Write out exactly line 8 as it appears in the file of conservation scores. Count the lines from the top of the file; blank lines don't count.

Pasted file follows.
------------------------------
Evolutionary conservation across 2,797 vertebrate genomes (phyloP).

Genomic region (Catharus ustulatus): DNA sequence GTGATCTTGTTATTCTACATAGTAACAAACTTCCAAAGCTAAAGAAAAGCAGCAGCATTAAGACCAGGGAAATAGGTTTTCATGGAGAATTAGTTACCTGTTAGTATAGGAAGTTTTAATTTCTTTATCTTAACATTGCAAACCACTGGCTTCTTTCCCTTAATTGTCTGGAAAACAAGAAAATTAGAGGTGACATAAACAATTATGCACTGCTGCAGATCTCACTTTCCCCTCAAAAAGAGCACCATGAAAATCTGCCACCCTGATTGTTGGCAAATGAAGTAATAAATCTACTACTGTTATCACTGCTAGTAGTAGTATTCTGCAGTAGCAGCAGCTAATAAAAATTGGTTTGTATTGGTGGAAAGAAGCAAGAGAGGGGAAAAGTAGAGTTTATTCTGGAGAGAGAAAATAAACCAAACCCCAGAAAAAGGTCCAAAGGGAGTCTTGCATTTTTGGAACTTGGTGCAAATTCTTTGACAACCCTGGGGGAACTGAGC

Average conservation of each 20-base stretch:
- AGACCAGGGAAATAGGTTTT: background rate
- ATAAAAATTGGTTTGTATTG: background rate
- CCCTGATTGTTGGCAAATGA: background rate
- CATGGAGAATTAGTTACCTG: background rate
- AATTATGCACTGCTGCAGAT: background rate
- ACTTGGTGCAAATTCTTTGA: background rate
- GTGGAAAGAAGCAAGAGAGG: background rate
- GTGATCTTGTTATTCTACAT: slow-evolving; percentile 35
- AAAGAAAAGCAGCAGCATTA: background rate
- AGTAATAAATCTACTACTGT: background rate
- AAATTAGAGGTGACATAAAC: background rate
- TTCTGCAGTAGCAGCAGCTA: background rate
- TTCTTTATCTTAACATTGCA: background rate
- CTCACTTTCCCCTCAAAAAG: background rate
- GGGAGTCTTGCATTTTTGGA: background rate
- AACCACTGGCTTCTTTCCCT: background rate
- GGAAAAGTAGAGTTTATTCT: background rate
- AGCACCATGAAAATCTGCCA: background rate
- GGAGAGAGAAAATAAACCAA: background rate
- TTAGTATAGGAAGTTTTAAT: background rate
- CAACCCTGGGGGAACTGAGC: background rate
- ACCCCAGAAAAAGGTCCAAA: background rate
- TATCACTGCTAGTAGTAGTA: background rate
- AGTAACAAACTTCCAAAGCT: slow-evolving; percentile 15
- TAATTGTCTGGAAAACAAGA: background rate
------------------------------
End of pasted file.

- AATTATGCACTGCTGCAGAT: background rate